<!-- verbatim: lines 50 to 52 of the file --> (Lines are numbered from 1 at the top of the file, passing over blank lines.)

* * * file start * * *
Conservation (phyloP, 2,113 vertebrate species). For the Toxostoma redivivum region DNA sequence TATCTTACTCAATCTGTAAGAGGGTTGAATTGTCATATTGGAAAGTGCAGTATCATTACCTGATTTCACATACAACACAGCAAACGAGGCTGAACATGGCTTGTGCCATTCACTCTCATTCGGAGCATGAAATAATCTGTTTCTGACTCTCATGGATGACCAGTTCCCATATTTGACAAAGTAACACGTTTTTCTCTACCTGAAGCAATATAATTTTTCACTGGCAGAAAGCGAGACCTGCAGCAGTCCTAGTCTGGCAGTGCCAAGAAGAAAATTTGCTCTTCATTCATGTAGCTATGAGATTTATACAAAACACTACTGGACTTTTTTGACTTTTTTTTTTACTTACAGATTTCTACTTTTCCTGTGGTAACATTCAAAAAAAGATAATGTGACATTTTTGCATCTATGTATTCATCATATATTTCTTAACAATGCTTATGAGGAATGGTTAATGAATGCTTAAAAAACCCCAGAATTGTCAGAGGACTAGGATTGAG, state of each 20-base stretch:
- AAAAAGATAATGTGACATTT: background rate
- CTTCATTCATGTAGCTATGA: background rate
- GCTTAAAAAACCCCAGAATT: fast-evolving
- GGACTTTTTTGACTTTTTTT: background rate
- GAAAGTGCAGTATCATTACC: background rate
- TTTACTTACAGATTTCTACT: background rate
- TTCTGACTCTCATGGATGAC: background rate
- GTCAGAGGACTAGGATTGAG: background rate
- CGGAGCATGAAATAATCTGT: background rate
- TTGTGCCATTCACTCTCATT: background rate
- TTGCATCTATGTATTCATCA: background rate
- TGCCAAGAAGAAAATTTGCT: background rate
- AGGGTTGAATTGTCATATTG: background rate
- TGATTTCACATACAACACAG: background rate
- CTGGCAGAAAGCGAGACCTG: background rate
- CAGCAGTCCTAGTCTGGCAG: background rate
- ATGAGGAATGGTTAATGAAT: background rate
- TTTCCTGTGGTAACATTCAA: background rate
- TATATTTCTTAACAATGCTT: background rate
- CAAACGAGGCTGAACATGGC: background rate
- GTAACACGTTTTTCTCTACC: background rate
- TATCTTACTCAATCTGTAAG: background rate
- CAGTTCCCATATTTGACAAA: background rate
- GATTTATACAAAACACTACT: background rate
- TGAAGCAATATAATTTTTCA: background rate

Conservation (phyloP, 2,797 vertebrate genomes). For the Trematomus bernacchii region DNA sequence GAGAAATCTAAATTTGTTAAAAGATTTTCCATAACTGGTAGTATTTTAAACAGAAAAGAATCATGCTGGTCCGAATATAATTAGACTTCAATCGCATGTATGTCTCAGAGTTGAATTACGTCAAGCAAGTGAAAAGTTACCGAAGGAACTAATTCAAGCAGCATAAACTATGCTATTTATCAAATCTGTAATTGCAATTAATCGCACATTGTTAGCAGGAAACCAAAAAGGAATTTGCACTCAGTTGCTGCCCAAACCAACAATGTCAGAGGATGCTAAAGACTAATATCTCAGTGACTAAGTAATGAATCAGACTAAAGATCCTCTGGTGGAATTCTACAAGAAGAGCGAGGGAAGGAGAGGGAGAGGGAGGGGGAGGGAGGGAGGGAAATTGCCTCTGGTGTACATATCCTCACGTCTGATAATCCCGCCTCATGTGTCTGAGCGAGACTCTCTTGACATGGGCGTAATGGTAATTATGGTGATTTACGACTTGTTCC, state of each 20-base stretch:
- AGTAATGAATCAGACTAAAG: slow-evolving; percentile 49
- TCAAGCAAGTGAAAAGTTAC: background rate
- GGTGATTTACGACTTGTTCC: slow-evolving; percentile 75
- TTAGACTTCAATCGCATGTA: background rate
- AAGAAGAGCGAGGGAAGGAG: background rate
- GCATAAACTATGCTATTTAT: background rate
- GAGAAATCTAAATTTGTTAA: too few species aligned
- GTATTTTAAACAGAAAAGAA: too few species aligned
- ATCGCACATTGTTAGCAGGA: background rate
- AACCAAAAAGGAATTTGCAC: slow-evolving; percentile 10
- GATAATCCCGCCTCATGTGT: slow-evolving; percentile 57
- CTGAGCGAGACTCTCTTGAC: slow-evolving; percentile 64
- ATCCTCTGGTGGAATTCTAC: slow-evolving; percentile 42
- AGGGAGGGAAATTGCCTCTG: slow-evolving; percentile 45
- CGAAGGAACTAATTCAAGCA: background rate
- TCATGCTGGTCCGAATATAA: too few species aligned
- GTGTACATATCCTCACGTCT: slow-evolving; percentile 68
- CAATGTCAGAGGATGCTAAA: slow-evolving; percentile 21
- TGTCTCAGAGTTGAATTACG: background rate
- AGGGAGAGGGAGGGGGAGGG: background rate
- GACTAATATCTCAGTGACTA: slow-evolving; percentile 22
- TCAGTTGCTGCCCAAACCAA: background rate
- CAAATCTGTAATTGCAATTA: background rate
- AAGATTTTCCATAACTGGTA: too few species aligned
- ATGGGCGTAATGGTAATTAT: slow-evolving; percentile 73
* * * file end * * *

- CAAATCTGTAATTGCAATTA: background rate
- AAGATTTTCCATAACTGGTA: too few species aligned
- ATGGGCGTAATGGTAATTAT: slow-evolving; percentile 73